FRANKFURT -- Matthias Mueller, head of luxury sports car maker Porsche now taking the steering wheel at scandal-hit Volkswagen, is a man described as "The Imperturbable."
That quality might serve the 62-year-old well as he takes charge of the carmaker now mired in its deepest crisis ever over a massive emissions test scam.
"We will overcome this crisis," vowed the white-haired and blue-eyed manager, a trained tool maker and IT expert, pledging to "restore confidence... through an unsparing investigation and maximum transparency."
Mueller, born in the former communist East Germany, had already been tipped to take over VW during a bitter leadership struggle earlier this year between outgoing CEO Martin Winterkorn and his one-time mentor and former supervisory board chief Ferdinand Piech.
It was Winterkorn who eventually won that battle, only to fall this week over the pollution cheating revelations, the biggest scandal ever to hit VW.
The careers of Mueller and Winterkorn are closely interlinked.
They already worked together at VW's top-line brand, Audi, in Ingolstadt in Bavaria, where Mueller began his career; Winterkorn was appointed chief in 2002.
At roughly the same time Winterkorn was appointed CEO of the entire VW group in 2007, meantime, Mueller went to Wolfsburg, too, where he took charge of the projects department. He was subsequently made a general representative of the group.
Born on June 9, 1953, in Limbach-Oberfrohna in what is now the eastern part of reunited Germany, Mueller fled communism to the neighbouring West German regional state of Bavaria with his parents.
He has told the daily Die Welt that he originally wanted to become a professional football player.
He is still an avid soccer fan and supporter of FC Bayern and Stuttgarter Kickers, according to the mass-circulation daily Bild.
But in the end, Mueller trained as a tool maker at Audi and went on to study information technology in Munich.
According to Die Welt, Mueller is a man "who loves cars and who loves people who love cars."
His first car was a VW Beetle and he now owns an Audi TT and Porsche 911, according to Bild. He also occasionally likes to go for a jaunt in the legendary Porsche 550 Spyder sports car that he borrows from Porsche's own museum.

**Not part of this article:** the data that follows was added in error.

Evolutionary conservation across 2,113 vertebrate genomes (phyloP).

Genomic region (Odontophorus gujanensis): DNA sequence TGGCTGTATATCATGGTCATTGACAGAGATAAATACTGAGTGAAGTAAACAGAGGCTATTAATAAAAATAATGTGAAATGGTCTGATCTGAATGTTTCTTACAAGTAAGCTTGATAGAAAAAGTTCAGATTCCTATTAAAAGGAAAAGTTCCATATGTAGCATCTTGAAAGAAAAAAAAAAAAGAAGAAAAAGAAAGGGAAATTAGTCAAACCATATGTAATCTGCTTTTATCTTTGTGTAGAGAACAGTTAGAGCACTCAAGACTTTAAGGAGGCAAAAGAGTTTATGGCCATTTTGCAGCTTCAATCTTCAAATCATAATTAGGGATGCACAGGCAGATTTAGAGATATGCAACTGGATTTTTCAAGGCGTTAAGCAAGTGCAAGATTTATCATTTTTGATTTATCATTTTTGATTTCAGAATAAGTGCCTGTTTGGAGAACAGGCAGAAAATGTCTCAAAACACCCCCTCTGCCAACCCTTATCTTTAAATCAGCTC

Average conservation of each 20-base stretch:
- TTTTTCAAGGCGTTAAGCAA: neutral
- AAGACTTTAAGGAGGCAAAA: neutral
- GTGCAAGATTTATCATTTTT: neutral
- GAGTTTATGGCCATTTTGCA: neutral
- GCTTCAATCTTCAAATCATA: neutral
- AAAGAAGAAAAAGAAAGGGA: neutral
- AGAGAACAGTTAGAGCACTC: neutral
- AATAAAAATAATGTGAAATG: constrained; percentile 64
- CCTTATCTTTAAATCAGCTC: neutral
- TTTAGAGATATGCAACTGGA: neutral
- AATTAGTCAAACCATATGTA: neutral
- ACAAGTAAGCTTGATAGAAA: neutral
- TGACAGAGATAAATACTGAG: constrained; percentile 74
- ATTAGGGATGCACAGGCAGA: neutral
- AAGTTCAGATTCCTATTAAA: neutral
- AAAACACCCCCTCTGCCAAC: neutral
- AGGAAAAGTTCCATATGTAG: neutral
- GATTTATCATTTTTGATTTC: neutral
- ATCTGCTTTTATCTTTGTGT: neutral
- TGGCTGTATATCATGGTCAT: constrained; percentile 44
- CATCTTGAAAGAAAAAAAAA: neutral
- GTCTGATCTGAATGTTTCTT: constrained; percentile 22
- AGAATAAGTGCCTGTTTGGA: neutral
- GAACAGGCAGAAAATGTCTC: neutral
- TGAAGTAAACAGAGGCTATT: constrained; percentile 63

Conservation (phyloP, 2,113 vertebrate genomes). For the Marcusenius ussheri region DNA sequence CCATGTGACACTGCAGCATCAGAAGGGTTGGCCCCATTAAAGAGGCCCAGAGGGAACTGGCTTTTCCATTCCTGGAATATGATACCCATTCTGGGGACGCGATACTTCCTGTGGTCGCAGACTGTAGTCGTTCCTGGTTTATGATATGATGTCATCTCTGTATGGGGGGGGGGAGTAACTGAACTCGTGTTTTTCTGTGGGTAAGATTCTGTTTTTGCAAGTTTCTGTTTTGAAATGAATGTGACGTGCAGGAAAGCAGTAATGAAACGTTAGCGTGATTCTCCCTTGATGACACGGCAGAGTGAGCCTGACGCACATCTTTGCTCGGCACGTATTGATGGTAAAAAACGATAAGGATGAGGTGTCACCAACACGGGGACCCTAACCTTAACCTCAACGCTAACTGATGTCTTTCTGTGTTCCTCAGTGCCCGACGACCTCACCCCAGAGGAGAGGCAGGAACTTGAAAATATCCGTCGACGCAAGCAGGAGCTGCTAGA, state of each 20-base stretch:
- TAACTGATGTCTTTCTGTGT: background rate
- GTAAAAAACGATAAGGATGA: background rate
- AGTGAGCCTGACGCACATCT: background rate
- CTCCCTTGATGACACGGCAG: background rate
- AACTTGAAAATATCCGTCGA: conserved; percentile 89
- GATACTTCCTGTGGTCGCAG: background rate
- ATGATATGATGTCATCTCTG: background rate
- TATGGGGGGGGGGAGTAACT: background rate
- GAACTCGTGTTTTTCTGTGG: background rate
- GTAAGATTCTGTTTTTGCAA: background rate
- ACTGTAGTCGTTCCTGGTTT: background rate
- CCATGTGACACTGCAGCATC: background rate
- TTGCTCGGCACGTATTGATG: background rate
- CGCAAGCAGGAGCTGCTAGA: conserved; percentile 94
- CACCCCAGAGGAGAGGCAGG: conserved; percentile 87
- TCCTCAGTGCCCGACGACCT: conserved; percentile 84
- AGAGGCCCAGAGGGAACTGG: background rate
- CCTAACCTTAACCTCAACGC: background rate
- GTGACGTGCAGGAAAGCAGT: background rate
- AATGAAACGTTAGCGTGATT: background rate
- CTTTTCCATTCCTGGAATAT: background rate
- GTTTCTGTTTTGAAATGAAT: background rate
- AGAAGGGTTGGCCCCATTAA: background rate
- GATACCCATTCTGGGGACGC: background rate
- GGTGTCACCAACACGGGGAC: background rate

Die Welt dubbed him "The Imperturbable," saying he was someone who knows how to use his elbows.
"But I don't see it as playing foul, rather as a sign of perseverance and mettle," the newspaper quoted Mueller as saying.
Uwe Hueck, head of Porsche's works committee, said Mueller "has the whiff of Porsche about him. His engine is seated lower and he has wide tyres."
Mueller--who tends to lapse into a strong Bavarian dialect when not on duty--was appointed CEO at Porsche in 2010, not long after VW had emerged victorious in its tortuous takeover battle with Porsche.
As far back as 2005, Porsche hatched an audacious plan to take control of VW, which was 15 times larger than Porsche.
But the plan ran out of steam a result of the financial crisis and failed to win enough support from VW's shareholders. This led to VW turning the tables on Porsche and taking over the sports car maker.
As Porsche CEO, Mueller also sits on Volkswagen's management board.
In March this year, he was able to present record annual sales, turnover and profit for the sports car maker.
"Porsche has come along very successfully and is now in better shape than ever before," he beamed.
In a recent interview with the daily Sueddeutsche Zeitung, Mueller noted the difference in the corporate cultures of both companies.
Porsche was "almost like a family company with 20,000 employees," while VW in Wolfsburg "was in charge of 600,000 people around the world," he said.
Different management styles were therefore needed.
"Just because something works here with us in Stuttgart, that doesn't mean to say it will function in Wolfsburg," Mueller said.
He saw himself as an "approachable team-player," who tried "to push through his decisions in a collegial and harmonious way."
But Mueller added that he could also be "pretty forceful. I don't like it when things are talked to death."
In the public debate about the massive influx of refugees into Germany, Mueller takes a very clear stance.
"We have to oppose and stand up to extremism," he told Sueddeutsche Zeitung.
"People from 56 different countries work at Porsche. I don't think I need to say any more."
It was high time that "industry bosses made their opinions known about certain issues," he said.
Now that Mueller has taken over from Winterkorn at the helm of VW, one of Germany's biggest companies, his words are likely to carry even more clout.
Copyright Agence France-Presse, 2015.